Australian Shoppers Identify As Security-First Consumers

The extended lockdowns in Australia have been relentless for shoppers. With many brick-and-mortar stores forced to close, consumers have had to head online to buy products. For a lot of Australians, this was a new way of doing things, and it has undoubtedly led to some concerns.

While online shopping is great for staying safe in the midst of a health pandemic, the act of handing over private information has given a lot of Australians pause.

Safety is paramount for Australian shoppers when buying online. An influx of new virtual stores has meant that consumers can be pickier with the brands they choose, and they are actively seeking out shops that prioritise customer security.

According to a ClearSale survey conducted this past May, 12% of Australian shoppers have experienced fraud when shopping online. Of those, 37% experienced it twice or more in 2020, which was a definite increase on the year before. Far fewer (5%) experienced fraud in a brick-and-mortar store in 2020. It’s no surprise then that consumers are wary about handing over their credit card details to online stores. So much so, in fact, that 76% will “always” or “sometimes” choose to pay using a digital wallet rather than typing in their card details.

What does this mean for online stores?

Online stores that want to capture the attention of Australian shoppers and keep them coming back must make a concerted effort to put tight security measures in place. Those that are able to do this will win over the trust of shoppers and boost brand credibility.

The survey found that 70% of shoppers agree that online payment fraud protection is more important than keeping their data private, while 80% will never enter their details into an unverified website. In fact, they look for websites they recognise. 83% are more likely to shop from trusted sites even if the price is slightly higher or the delivery times are slightly longer, and 87% will check a website to determine it’s legitimate before they make a purchase.

If they don’t get the confirmation they need that the site is safe, they’ll go elsewhere. 34% have abandoned a purchase because they didn’t trust a site with the credit card information.

Safe to say, Australian shoppers are wary about handing over their personal financial information to brands that they don’t know or can’t verify.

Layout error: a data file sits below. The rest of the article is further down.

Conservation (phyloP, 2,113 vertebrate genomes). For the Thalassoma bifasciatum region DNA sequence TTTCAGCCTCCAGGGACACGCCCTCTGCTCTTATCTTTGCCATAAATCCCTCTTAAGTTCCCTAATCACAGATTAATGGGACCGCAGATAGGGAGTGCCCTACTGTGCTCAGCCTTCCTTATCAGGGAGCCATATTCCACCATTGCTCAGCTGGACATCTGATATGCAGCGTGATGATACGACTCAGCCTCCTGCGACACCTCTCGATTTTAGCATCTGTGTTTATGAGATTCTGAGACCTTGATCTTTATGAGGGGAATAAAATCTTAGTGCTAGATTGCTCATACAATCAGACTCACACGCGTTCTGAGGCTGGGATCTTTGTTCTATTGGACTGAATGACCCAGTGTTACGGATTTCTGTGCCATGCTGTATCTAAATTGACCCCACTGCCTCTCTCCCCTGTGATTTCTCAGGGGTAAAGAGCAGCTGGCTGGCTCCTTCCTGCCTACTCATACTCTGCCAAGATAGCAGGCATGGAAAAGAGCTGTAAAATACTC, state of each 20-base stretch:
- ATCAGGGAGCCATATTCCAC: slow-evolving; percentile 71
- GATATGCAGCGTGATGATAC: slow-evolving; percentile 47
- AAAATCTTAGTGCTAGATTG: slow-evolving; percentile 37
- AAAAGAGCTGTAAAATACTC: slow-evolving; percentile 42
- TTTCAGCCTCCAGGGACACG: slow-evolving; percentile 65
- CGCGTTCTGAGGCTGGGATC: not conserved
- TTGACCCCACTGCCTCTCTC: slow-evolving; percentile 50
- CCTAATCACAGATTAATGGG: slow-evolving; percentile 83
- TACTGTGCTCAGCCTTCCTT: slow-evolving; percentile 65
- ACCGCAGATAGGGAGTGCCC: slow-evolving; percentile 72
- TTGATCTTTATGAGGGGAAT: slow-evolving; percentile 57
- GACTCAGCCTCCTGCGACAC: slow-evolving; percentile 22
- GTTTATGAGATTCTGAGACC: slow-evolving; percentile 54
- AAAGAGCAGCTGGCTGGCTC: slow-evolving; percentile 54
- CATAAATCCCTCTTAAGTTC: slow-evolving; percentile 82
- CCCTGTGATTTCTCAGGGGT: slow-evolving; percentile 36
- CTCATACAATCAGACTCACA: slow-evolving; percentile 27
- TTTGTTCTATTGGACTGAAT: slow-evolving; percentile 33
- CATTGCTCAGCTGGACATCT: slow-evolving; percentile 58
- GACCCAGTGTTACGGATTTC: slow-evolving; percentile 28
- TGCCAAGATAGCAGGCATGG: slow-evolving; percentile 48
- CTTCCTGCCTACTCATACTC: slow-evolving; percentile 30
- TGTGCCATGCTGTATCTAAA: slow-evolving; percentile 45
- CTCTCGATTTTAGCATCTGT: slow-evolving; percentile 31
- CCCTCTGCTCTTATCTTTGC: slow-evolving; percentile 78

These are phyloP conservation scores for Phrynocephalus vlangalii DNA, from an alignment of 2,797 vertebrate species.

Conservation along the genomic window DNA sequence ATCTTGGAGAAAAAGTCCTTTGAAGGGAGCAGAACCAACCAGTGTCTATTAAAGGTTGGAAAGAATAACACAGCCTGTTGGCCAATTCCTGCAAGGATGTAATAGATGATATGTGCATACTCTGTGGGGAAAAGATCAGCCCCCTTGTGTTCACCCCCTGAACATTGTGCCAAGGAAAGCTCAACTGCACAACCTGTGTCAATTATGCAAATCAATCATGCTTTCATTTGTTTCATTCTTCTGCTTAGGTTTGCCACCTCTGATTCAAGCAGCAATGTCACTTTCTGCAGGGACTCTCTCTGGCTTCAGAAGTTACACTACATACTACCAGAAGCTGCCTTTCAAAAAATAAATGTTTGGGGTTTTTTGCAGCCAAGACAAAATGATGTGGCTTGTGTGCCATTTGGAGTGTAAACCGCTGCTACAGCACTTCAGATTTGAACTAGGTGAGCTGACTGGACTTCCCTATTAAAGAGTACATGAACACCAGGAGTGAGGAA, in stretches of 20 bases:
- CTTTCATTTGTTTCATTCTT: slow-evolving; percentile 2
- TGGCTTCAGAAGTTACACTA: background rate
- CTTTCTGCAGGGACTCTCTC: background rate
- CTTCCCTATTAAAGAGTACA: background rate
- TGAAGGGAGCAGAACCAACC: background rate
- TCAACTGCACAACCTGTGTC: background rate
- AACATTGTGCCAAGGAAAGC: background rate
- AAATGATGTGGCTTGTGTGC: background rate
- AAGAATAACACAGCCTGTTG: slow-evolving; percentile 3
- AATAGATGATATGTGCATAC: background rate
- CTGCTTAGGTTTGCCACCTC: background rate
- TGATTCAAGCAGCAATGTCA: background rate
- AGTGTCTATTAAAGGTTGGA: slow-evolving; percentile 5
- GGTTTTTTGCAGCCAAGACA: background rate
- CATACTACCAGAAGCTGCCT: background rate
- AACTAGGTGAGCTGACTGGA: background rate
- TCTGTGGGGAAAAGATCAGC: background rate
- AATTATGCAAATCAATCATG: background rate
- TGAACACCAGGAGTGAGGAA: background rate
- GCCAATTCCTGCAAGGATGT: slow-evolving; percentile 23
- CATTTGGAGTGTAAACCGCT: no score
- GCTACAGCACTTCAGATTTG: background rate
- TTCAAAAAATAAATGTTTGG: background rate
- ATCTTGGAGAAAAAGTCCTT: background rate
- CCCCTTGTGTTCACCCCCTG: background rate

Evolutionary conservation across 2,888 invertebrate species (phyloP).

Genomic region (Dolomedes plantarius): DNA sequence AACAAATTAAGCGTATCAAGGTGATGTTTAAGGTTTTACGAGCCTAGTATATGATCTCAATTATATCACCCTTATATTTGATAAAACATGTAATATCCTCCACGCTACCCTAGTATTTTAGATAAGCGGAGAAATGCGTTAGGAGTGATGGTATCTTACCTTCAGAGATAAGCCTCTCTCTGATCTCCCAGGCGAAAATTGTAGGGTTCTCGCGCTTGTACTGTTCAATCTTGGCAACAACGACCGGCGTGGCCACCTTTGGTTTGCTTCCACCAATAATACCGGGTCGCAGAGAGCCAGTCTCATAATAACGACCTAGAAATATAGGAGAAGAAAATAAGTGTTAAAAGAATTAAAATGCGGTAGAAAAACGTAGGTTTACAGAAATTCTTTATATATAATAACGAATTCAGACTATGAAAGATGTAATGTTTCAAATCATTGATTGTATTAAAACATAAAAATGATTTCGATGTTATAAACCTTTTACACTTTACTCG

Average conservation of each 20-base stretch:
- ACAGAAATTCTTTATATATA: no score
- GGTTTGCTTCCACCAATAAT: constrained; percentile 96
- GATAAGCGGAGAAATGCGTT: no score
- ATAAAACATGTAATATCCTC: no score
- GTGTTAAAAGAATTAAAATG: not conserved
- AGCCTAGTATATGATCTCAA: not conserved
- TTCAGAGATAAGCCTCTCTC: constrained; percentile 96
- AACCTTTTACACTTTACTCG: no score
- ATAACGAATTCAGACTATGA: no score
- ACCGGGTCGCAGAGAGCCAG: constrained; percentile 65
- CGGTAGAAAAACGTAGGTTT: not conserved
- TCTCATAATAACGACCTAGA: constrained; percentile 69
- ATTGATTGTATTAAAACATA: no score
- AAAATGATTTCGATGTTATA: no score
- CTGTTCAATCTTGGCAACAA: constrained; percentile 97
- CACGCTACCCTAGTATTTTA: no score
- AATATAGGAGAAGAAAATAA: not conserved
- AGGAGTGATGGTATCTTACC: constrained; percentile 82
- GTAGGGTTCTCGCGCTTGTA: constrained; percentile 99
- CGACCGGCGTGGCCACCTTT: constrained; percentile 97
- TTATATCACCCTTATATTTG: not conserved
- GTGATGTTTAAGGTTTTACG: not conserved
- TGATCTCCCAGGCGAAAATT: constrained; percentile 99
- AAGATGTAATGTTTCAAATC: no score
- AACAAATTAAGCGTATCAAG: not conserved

How online stores can make Australian shoppers feel secure

It’s no longer enough for merchants to state that their site is secure. In fact, 87% of shoppers feel more secure shopping on a website when the fraud prevention and data privacy tools that are used are mentioned.

It gives consumers concrete proof that a brand is actively concerned about their safety and is taking measures to preserve it.


Hypertext Transfer Protocol Secure (HTTPS) is the secure version of HTTP and it’s become a renowned way for online users to know whether a site is safe or not. It essentially encrypts any sensitive data that shoppers send to a site, like their name, address, and credit card number, and prevents these details from being broadcast to potential hackers.

Merchants can use HTTPS by buying an SSL certificate, something that can be done through most ecommerce platforms and website builders.

Publish a clear privacy policy

Privacy policies give consumers an insight into what a brand does with their data and how it’s stored. Under Australian laws, online stores are required to share their privacy policy in a way that’s easy to find and understand. has an entire page dedicated to its privacy policy. Shoppers can navigate to it from the links in the footer, and it clearly lays out how they process, store, and manage shoppers’ personal information.

Use a trust seal

Trust seals show that a brand works closely with a security partner, giving shoppers peace of mind that a merchant is concerned with their safety.

While trust seals indicate that a site has HTTPS, they also indicate that a brand uses other safety features, such as regular malware scans. 79% of shoppers expect to see a trust seal on a website (preferably on the homepage), but it’s important that it’s not just displayed as a vanity seal. Customers should be able to click the trust seal to see the verification page.

Betta’s footer features a trust seal for Norton, as well as its trusted payment partners.

Implement an ecommerce fraud protection solution

Keeping customers safe also keeps the merchantsafe. Working with an ecommerce fraud protection solution can help brands identify potential fraudsters and stop them in their tracks.

Having this extra layer of security not only provides peace of mind, but it can also help customers feel safer. Actively putting measures in place to stop fraudulent activity shows that security is a priority for a brand, which will instill trust with shoppers and boost credibility.

Keep shoppers safe with tighter security measures

It’s clear that Australian shoppers today have safety on their minds (and not just in a health sense). They want to be sure the brands they’re buying from can be trusted with their personal information, and stores that are able to give them that peace of mind will reap the rewards.

There are plenty of security measures brands can put in place to make shoppers feel safer; HTTPS, privacy policies, and trust seals all show that a merchant is prioritising safety while working with a dedicated ecommerce fraud protection tool adds an extra layer of security that actively stops potential threats before they happen.


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